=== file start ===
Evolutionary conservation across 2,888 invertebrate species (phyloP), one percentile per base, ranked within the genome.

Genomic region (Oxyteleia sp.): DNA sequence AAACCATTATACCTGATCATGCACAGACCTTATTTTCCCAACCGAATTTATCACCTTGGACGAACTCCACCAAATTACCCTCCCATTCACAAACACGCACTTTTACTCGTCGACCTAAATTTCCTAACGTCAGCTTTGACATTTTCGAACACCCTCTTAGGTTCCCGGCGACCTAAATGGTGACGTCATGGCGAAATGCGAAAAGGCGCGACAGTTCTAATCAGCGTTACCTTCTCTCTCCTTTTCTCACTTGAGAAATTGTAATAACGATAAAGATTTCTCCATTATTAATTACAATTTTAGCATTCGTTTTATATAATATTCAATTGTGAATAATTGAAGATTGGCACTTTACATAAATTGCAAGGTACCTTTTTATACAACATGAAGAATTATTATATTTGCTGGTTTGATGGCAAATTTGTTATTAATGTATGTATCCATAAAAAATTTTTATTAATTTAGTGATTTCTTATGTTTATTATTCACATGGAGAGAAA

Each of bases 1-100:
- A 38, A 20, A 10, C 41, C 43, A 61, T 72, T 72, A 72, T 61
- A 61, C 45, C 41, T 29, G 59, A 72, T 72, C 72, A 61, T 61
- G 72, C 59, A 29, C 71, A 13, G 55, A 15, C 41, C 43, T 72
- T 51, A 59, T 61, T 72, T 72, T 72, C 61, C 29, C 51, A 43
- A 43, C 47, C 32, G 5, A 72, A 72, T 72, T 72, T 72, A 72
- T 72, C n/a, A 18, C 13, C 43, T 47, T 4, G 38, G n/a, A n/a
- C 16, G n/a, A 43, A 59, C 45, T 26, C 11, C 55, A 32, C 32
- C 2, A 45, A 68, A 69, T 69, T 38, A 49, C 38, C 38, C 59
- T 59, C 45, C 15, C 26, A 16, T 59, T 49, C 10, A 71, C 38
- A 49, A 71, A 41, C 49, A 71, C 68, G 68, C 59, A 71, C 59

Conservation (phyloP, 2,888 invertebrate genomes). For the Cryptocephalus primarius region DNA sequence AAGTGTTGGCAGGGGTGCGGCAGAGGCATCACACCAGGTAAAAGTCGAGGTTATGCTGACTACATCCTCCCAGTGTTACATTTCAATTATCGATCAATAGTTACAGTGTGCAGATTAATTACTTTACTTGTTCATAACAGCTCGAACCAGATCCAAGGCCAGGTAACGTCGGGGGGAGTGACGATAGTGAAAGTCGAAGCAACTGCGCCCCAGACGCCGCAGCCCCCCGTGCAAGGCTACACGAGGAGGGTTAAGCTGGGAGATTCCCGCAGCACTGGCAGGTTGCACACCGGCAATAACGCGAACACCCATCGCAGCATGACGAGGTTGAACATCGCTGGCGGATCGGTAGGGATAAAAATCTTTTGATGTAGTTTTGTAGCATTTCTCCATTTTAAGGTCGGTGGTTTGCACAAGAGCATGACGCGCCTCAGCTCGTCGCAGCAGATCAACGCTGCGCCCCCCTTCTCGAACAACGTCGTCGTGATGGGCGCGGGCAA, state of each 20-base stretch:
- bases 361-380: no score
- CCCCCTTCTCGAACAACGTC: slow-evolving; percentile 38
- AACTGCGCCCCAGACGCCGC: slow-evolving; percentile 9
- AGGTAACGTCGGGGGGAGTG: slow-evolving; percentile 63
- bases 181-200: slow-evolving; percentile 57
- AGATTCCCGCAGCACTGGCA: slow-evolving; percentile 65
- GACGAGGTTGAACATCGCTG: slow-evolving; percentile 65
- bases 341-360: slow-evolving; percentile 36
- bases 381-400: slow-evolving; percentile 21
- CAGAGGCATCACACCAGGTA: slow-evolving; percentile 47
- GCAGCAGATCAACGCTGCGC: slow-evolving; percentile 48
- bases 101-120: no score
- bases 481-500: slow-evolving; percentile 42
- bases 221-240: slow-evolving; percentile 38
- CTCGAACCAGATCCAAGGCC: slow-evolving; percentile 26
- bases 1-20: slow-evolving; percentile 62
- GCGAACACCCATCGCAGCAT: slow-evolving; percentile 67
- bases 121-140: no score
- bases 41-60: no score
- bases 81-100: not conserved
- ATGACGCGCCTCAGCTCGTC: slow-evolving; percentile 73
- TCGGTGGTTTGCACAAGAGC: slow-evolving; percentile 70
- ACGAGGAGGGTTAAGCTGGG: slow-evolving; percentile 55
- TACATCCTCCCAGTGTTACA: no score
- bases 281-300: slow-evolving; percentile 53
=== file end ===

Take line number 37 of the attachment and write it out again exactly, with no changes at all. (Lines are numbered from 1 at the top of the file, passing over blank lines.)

- ACGAGGAGGGTTAAGCTGGG: slow-evolving; percentile 55